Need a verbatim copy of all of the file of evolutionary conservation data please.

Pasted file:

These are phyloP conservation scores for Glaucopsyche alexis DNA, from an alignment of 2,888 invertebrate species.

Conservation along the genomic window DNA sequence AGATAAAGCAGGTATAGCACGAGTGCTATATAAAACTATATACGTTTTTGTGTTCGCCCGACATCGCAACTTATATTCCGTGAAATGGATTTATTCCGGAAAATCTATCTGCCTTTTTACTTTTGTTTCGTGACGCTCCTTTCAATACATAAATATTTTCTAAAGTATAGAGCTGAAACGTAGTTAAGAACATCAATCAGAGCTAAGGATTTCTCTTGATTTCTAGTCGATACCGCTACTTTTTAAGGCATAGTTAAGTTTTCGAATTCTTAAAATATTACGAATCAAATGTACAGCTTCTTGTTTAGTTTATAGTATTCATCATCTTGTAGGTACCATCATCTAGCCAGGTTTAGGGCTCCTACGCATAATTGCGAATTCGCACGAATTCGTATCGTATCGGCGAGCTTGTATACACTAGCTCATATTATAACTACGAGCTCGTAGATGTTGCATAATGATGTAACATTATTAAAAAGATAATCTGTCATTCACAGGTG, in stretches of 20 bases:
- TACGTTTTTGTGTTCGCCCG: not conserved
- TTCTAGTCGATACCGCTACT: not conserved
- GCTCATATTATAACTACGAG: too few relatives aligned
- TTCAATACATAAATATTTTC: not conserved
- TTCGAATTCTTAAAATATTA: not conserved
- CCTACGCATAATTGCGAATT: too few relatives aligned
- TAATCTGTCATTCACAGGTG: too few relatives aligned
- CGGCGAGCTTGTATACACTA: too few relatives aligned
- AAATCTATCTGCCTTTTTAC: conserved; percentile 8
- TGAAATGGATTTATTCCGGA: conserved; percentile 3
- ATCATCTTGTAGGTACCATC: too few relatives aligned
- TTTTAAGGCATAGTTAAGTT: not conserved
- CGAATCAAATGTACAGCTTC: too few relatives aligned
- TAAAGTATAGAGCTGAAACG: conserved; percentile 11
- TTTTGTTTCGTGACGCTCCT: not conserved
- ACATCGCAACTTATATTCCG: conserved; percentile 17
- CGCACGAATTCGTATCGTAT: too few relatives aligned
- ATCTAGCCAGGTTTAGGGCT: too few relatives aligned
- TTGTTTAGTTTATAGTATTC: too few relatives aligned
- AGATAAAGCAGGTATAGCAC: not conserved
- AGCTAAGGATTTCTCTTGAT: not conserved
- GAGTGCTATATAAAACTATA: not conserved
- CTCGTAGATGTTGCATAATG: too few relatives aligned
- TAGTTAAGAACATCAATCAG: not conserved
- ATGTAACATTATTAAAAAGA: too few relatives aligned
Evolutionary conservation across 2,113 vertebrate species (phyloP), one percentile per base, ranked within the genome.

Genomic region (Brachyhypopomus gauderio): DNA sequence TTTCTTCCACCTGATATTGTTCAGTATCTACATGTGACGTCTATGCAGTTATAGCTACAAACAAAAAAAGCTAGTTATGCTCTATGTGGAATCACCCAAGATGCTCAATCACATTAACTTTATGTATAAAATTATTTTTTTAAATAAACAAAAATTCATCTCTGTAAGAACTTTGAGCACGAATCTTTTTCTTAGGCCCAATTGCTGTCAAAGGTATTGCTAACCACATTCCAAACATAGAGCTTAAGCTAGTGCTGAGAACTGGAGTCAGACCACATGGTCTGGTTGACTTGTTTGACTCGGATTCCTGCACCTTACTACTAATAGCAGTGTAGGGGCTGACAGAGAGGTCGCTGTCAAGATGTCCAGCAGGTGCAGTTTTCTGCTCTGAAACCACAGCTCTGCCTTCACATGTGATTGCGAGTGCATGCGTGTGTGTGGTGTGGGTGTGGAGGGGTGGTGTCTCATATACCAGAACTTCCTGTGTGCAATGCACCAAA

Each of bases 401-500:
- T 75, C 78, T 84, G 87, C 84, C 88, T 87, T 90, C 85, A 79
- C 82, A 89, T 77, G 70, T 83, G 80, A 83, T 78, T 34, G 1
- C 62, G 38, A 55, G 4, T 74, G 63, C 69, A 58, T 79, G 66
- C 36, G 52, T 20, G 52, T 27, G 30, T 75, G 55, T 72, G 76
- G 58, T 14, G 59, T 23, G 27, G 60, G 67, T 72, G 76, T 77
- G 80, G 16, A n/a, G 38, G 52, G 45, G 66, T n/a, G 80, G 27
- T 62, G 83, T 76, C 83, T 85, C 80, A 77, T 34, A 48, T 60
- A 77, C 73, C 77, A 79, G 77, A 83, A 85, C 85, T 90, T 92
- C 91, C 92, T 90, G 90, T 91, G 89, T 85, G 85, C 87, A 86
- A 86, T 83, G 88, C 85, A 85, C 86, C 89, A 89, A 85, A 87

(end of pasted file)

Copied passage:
These are phyloP conservation scores for Glaucopsyche alexis DNA, from an alignment of 2,888 invertebrate species.

Conservation along the genomic window DNA sequence AGATAAAGCAGGTATAGCACGAGTGCTATATAAAACTATATACGTTTTTGTGTTCGCCCGACATCGCAACTTATATTCCGTGAAATGGATTTATTCCGGAAAATCTATCTGCCTTTTTACTTTTGTTTCGTGACGCTCCTTTCAATACATAAATATTTTCTAAAGTATAGAGCTGAAACGTAGTTAAGAACATCAATCAGAGCTAAGGATTTCTCTTGATTTCTAGTCGATACCGCTACTTTTTAAGGCATAGTTAAGTTTTCGAATTCTTAAAATATTACGAATCAAATGTACAGCTTCTTGTTTAGTTTATAGTATTCATCATCTTGTAGGTACCATCATCTAGCCAGGTTTAGGGCTCCTACGCATAATTGCGAATTCGCACGAATTCGTATCGTATCGGCGAGCTTGTATACACTAGCTCATATTATAACTACGAGCTCGTAGATGTTGCATAATGATGTAACATTATTAAAAAGATAATCTGTCATTCACAGGTG, in stretches of 20 bases:
- TACGTTTTTGTGTTCGCCCG: not conserved
- TTCTAGTCGATACCGCTACT: not conserved
- GCTCATATTATAACTACGAG: too few relatives aligned
- TTCAATACATAAATATTTTC: not conserved
- TTCGAATTCTTAAAATATTA: not conserved
- CCTACGCATAATTGCGAATT: too few relatives aligned
- TAATCTGTCATTCACAGGTG: too few relatives aligned
- CGGCGAGCTTGTATACACTA: too few relatives aligned
- AAATCTATCTGCCTTTTTAC: conserved; percentile 8
- TGAAATGGATTTATTCCGGA: conserved; percentile 3
- ATCATCTTGTAGGTACCATC: too few relatives aligned
- TTTTAAGGCATAGTTAAGTT: not conserved
- CGAATCAAATGTACAGCTTC: too few relatives aligned
- TAAAGTATAGAGCTGAAACG: conserved; percentile 11
- TTTTGTTTCGTGACGCTCCT: not conserved
- ACATCGCAACTTATATTCCG: conserved; percentile 17
- CGCACGAATTCGTATCGTAT: too few relatives aligned
- ATCTAGCCAGGTTTAGGGCT: too few relatives aligned
- TTGTTTAGTTTATAGTATTC: too few relatives aligned
- AGATAAAGCAGGTATAGCAC: not conserved
- AGCTAAGGATTTCTCTTGAT: not conserved
- GAGTGCTATATAAAACTATA: not conserved
- CTCGTAGATGTTGCATAATG: too few relatives aligned
- TAGTTAAGAACATCAATCAG: not conserved
- ATGTAACATTATTAAAAAGA: too few relatives aligned
Evolutionary conservation across 2,113 vertebrate species (phyloP), one percentile per base, ranked within the genome.

Genomic region (Brachyhypopomus gauderio): DNA sequence TTTCTTCCACCTGATATTGTTCAGTATCTACATGTGACGTCTATGCAGTTATAGCTACAAACAAAAAAAGCTAGTTATGCTCTATGTGGAATCACCCAAGATGCTCAATCACATTAACTTTATGTATAAAATTATTTTTTTAAATAAACAAAAATTCATCTCTGTAAGAACTTTGAGCACGAATCTTTTTCTTAGGCCCAATTGCTGTCAAAGGTATTGCTAACCACATTCCAAACATAGAGCTTAAGCTAGTGCTGAGAACTGGAGTCAGACCACATGGTCTGGTTGACTTGTTTGACTCGGATTCCTGCACCTTACTACTAATAGCAGTGTAGGGGCTGACAGAGAGGTCGCTGTCAAGATGTCCAGCAGGTGCAGTTTTCTGCTCTGAAACCACAGCTCTGCCTTCACATGTGATTGCGAGTGCATGCGTGTGTGTGGTGTGGGTGTGGAGGGGTGGTGTCTCATATACCAGAACTTCCTGTGTGCAATGCACCAAA

Each of bases 401-500:
- T 75, C 78, T 84, G 87, C 84, C 88, T 87, T 90, C 85, A 79
- C 82, A 89, T 77, G 70, T 83, G 80, A 83, T 78, T 34, G 1
- C 62, G 38, A 55, G 4, T 74, G 63, C 69, A 58, T 79, G 66
- C 36, G 52, T 20, G 52, T 27, G 30, T 75, G 55, T 72, G 76
- G 58, T 14, G 59, T 23, G 27, G 60, G 67, T 72, G 76, T 77
- G 80, G 16, A n/a, G 38, G 52, G 45, G 66, T n/a, G 80, G 27
- T 62, G 83, T 76, C 83, T 85, C 80, A 77, T 34, A 48, T 60
- A 77, C 73, C 77, A 79, G 77, A 83, A 85, C 85, T 90, T 92
- C 91, C 92, T 90, G 90, T 91, G 89, T 85, G 85, C 87, A 86
- A 86, T 83, G 88, C 85, A 85, C 86, C 89, A 89, A 85, A 87